May’s visit yields US$1.3b in Chinese funds for British biotech and life sciences companies
Future Planet Capital and Eight Great Technologies will invest the funds in Britain’s most innovative biotech, medicine and life sciences companies
China’s increasing zeal for improving biotechnology and medical services is music to the ears of the British government after two venture capital firms received 8 billion yuan (US$1.3 billion) in funding commitments from mainland investors during Prime Minister Theresa May’s three-day visit last week.
Future Planet Capital and Eight Great Technologies signed the memorandums of understanding with Chinese investment firms, which was witnessed by Liam Fox, Secretary of State for International Trade, which will invest the funds in Britain’s most innovative biotech, medicine and life sciences companies.
“There is a strong pipeline of deals emerging from British innovation and the renowned scientists backing Eight Great Technologies will increase that number,” Douglas Hansen-Luke, executive chairman of Future Planet, told the South China Morning Post. “These agreements are just the beginning of a long process to ensure that investments are made profitably.”
Shenzhen Qianhai Sunflower Financial Service and Jian Xin Tian Ran Investment Management, an offshoot of China Construction Bank, pledged to invest an initial 3 billion yuan in health care innovation and biotechnology, part of the 8 billion yuan funding commitment.
May’s visit to China heightened expectations of a stronger Sino-UK economic relationship. Beijing wants Britain to get on board with its Belt and Road Initiative – China’s ambitions of creating a new global economic order – while London, especially with Brexit looming, is scouting for Chinese investors and capital to buoy its growth.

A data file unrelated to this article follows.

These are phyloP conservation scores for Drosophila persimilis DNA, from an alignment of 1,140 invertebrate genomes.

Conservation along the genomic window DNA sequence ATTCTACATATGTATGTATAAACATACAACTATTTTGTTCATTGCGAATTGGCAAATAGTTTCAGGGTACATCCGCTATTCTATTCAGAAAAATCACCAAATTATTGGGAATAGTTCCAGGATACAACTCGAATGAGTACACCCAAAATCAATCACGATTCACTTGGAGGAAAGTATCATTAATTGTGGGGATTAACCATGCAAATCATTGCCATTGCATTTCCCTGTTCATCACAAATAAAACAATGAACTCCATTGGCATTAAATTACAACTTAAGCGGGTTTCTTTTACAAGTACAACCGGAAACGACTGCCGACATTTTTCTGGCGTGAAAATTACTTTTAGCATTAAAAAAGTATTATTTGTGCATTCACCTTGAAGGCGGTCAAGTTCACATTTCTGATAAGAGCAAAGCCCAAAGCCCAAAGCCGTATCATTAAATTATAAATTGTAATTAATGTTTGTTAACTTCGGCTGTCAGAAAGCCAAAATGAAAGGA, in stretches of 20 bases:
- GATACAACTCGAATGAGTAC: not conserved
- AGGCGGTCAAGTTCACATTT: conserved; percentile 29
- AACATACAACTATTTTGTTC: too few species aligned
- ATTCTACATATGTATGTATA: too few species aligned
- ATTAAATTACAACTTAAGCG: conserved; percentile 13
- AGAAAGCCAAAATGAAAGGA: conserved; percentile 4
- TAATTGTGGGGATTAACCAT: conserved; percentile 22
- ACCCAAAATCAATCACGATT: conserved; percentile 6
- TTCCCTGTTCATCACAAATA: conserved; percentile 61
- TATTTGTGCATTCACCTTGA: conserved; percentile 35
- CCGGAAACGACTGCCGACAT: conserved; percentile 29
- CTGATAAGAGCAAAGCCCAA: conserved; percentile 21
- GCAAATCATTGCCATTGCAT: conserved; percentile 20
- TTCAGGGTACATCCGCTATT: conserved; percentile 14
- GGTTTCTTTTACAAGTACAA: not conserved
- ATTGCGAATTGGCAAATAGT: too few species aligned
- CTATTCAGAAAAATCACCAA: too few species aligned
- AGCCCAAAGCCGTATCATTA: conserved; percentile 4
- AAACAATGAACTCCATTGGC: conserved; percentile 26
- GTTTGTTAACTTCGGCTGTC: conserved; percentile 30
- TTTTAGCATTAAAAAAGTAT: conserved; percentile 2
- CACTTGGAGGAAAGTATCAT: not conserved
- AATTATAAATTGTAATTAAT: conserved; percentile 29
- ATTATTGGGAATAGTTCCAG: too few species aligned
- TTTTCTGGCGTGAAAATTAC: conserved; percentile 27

“Investment deals of this kind are of mutual benefit to both countries,” said Shao Yu, chief economist of Orient Securities. “Chinese investors are grappling with difficulties in landing investment deals in key technologies in the United States and Britain sees China as an important funding source after Brexit.”
The Chinese government and investors are ramping up to improving biotech and medical businesses amid people’s rising awareness on health.
With the medical examination market in China estimated at more than 100 billion yuan, Chinese investors are actively scouting the latest gene and cell technologies around the world to expand businesses as a way of catering to mainlanders’ growing desire to safeguard their health.
Future Planet has a series of partnerships with top universities including Oxford and Cambridge in the UK to invest in early-stage companies with research innovations.
Hansen-Luke said Future Planet, chaired by Lord Norman Foster, will help Chinese funds to invest in Sino-British-linked companies in a “measured and responsible process.”
Eight Great Technologies, founded by Lord David Willetts a year ago, has hired 10 leading scientists including Steve Cowley, head of the UK Atomic Energy Authority, as advisers.
“It is certainly true that the UK government’s support for innovation and entrepreneurship provides the context and energy to allow such deals to happen more quickly,” said Hansen-Luke.
The stock exchanges in London and Shanghai are also working on a connection scheme that will link the two bourses and allow investors to buy shares on each other’s markets.